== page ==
The buyer was adamant: She wanted the penthouse at the Langston, a Hamilton Heights condo, as long as she got to keep most of the furniture that had been used to stage it. The sales agent, Halstead’s John Crafton, contacted the developers, who said yes. “If they’re good candidates and will have no problem getting a mortgage, you can’t let them go,” says Crafton.
Though developers of new condos have always been competitive, it takes tons more wooing to snag buyers lately. Amid concerns about oversupply, they are now far more willing to offer buyers concessions and, from time to time, discounts. “When we were first looking [last year], sales offices were packed,” says Scott Greenberg, who, disenchanted with the market, moved to Fort Lee with his wife, Audrey. “Now it’s easier to make appointments.” (Indeed: On Memorial Day weekend, the Greenbergs found a condo-branded truck parked in the West Nineties, with a representative trying to persuade—beseeching?—passersby to schedule a visit.) One broker says when he brings clients in these days, he immediately gets e-mails and phone calls from marketers eager to make the sale. “The playing field has leveled a bit,” admits David Picket, the Langston’s developer.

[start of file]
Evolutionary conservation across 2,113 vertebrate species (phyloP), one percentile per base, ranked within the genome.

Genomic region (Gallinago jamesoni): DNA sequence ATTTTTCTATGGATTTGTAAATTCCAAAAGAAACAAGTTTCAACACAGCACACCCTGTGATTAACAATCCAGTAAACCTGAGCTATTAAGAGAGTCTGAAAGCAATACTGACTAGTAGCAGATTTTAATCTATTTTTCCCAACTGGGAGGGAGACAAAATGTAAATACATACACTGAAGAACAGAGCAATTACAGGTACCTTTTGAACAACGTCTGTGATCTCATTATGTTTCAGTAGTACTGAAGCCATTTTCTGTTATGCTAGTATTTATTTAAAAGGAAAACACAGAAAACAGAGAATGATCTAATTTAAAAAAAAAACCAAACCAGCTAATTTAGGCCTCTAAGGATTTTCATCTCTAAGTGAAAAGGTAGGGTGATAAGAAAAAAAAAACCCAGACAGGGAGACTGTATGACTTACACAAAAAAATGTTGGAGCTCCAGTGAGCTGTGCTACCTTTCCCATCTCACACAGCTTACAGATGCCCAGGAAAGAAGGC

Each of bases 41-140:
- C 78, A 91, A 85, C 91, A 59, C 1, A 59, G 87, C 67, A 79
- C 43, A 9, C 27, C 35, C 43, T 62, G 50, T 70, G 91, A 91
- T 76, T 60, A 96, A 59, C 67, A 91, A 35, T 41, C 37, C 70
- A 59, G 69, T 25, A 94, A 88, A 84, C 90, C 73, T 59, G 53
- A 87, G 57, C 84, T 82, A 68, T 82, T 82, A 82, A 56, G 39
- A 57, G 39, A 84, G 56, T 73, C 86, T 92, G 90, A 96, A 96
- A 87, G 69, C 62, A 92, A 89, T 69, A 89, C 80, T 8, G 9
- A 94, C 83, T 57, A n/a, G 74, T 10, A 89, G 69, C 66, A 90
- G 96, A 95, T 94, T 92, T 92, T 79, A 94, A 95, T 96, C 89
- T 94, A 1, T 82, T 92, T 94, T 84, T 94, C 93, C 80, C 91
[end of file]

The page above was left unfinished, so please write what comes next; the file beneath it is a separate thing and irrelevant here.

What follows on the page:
Hence the concessions: According to TrueGotham and UrbanDigs, two blogs that track incentives, buyers are getting everything from $10,000 worth of custom closets to paid transfer taxes to fully covered closing costs, which can amount to the mid–five figures. (Freebie flat-screen TVs— a circa-2006 gimmick—just aren’t enough anymore.) Aside from giving away furniture, Picket says he’s also agreed to minor renovations. “We’ve already done well,” he explains. “We only have four units left. I’d like to be done and not hold on for the last nickel.” New rental buildings with hundreds of units to unload are offering enticements, too. At 20 Exchange Place in the financial district (pictured), creditworthy renters are allowed to waive security deposits. “We are sensitive to what’s happening in the market,” says Jack Berman of Metro Loft Management, which owns the building. “I’m starting to get calls from existing tenants [up for renewals], who say they like the building but they’re worried they may not have a job.”